How Does the Immune System Work and How Can You Naturally Strengthen It?

Reviewed by Dr. Jonathan Bonnet, MD, MPH


The impacts of the COVID-19 global pandemic have been far reaching—loss, grief, and evolving uncertainty continue to affect Americans and individuals around the world. But since the virus’ emergence in March of 2020, another health topic has also garnered more attention: the immune system.


Among the threat of a contagious and dangerous respiratory virus, many have researched evidence- and non-evidence-based ways to boost their natural immunity. And now that safe and effective vaccines are available, more and more people are looking to understand exactly how the immune system works.


Here, we discuss the immune system’s role in the body, how it works, and which strategies may actually help to improve immunity.


What is my immune system?


The immune system plays a vital role in your body’s well-being. Like a shield protects a soldier in battle, the immune system works to protect your body from harmful substances, germs, and cell changes that could damage your health.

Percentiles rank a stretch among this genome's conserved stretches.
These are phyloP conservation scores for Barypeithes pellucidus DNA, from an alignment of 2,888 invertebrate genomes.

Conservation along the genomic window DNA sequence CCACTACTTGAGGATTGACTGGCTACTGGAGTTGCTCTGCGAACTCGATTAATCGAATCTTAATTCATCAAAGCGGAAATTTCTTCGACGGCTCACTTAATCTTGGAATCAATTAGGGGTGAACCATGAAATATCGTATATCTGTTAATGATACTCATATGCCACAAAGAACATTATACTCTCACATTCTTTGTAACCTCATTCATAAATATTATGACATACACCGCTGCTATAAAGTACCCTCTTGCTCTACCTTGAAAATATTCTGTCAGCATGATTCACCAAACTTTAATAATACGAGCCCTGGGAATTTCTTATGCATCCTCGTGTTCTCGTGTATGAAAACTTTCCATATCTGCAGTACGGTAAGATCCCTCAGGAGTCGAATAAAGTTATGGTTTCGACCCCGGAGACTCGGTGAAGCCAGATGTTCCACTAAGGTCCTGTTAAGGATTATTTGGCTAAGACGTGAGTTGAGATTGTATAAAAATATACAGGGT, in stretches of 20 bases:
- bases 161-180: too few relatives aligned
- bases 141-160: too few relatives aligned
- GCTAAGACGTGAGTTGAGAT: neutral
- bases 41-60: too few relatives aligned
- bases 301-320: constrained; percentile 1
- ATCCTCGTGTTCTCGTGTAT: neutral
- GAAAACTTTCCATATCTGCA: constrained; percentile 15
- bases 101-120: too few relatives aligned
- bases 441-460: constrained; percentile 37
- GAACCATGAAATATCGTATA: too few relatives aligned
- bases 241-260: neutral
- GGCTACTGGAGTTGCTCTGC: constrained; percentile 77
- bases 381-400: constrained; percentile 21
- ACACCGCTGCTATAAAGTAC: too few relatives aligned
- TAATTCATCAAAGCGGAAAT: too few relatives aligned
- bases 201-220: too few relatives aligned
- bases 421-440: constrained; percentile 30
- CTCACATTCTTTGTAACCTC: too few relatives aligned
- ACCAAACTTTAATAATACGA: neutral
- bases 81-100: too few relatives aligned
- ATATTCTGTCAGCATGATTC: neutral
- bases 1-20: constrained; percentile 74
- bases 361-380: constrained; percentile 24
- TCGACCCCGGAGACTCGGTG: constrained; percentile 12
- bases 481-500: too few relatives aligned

The main tasks of the immune system include:



  • Fighting against disease-causing germs (also called pathogens), like bacteria, viruses, parasites, or fungi and remove them from the body

  • Recognizing and neutralizing harmful substances from the environment

  • Fighting disease-causing changes in the body, like cancer cells


When the immune system recognizes something in the body that isn’t its own (also called antigens), it can trigger the immune system to start a whole series of processes to fight the unknown cells and protect the body. In some cases, the immune system attacks its own healthy cells thinking that they’re foreign cells, which is also known as an autoimmune response.


Importantly, there are two different subsystems that make up the immune system:



  • Innate immune system: Responsible for immediately fighting harmful substances and germs that enter the body using immune cells such as natural killer cells and phagocytes “eating cells.” This system produces what is called a nonspecific or innate immune response.

  • Adaptive immune system: Responsible for making antibodies to fight germs with which the immune system has already come into contact, also called an adaptive immune response. In this way, the adaptive response has the ability to manifest immune memory, which can help the body to enhance its immune response to fight off returning pathogens.


Are there signs and symptoms of a weak immune system?


When your immune system doesn’t function the way it should, it’s called an immune system disorder.


There are several possible causes of an immune system disorder:



  • Primary immune deficiency: When an individual is born with a weak immune system. Though rare, these are often diagnosed at a very young age and include conditions such as severe combined immunodeficiency (SCID).